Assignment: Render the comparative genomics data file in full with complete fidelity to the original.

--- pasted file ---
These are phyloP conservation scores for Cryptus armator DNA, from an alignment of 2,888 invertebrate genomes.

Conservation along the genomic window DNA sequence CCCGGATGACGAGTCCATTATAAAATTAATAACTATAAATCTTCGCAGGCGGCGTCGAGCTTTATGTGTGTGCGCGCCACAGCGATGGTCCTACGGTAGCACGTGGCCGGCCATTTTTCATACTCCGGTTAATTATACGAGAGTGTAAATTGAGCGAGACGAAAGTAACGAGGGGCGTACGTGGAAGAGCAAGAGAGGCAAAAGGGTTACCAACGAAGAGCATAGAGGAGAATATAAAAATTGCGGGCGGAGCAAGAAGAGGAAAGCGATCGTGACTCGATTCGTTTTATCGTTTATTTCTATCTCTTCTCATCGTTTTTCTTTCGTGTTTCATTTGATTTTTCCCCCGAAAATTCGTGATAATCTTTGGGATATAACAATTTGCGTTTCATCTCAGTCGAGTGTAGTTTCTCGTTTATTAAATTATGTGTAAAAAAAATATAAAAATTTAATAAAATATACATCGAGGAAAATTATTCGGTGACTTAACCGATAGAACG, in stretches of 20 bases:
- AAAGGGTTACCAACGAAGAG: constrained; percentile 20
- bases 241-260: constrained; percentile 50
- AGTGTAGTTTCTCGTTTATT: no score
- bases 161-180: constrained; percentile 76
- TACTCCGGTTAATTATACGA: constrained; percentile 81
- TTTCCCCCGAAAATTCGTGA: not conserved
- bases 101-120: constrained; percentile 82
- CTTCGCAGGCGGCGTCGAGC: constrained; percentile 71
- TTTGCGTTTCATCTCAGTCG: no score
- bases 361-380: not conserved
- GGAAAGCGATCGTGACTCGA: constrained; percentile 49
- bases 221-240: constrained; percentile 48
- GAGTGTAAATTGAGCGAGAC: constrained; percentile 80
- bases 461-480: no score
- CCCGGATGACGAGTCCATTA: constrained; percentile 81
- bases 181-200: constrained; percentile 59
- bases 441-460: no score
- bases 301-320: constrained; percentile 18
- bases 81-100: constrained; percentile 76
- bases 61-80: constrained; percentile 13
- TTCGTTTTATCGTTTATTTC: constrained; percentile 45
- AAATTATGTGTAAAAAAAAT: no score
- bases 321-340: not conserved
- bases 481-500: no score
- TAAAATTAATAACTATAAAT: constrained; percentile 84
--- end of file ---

These are phyloP conservation scores for Cryptus armator DNA, from an alignment of 2,888 invertebrate genomes.

Conservation along the genomic window DNA sequence CCCGGATGACGAGTCCATTATAAAATTAATAACTATAAATCTTCGCAGGCGGCGTCGAGCTTTATGTGTGTGCGCGCCACAGCGATGGTCCTACGGTAGCACGTGGCCGGCCATTTTTCATACTCCGGTTAATTATACGAGAGTGTAAATTGAGCGAGACGAAAGTAACGAGGGGCGTACGTGGAAGAGCAAGAGAGGCAAAAGGGTTACCAACGAAGAGCATAGAGGAGAATATAAAAATTGCGGGCGGAGCAAGAAGAGGAAAGCGATCGTGACTCGATTCGTTTTATCGTTTATTTCTATCTCTTCTCATCGTTTTTCTTTCGTGTTTCATTTGATTTTTCCCCCGAAAATTCGTGATAATCTTTGGGATATAACAATTTGCGTTTCATCTCAGTCGAGTGTAGTTTCTCGTTTATTAAATTATGTGTAAAAAAAATATAAAAATTTAATAAAATATACATCGAGGAAAATTATTCGGTGACTTAACCGATAGAACG, in stretches of 20 bases:
- AAAGGGTTACCAACGAAGAG: constrained; percentile 20
- bases 241-260: constrained; percentile 50
- AGTGTAGTTTCTCGTTTATT: no score
- bases 161-180: constrained; percentile 76
- TACTCCGGTTAATTATACGA: constrained; percentile 81
- TTTCCCCCGAAAATTCGTGA: not conserved
- bases 101-120: constrained; percentile 82
- CTTCGCAGGCGGCGTCGAGC: constrained; percentile 71
- TTTGCGTTTCATCTCAGTCG: no score
- bases 361-380: not conserved
- GGAAAGCGATCGTGACTCGA: constrained; percentile 49
- bases 221-240: constrained; percentile 48
- GAGTGTAAATTGAGCGAGAC: constrained; percentile 80
- bases 461-480: no score
- CCCGGATGACGAGTCCATTA: constrained; percentile 81
- bases 181-200: constrained; percentile 59
- bases 441-460: no score
- bases 301-320: constrained; percentile 18
- bases 81-100: constrained; percentile 76
- bases 61-80: constrained; percentile 13
- TTCGTTTTATCGTTTATTTC: constrained; percentile 45
- AAATTATGTGTAAAAAAAAT: no score
- bases 321-340: not conserved
- bases 481-500: no score
- TAAAATTAATAACTATAAAT: constrained; percentile 84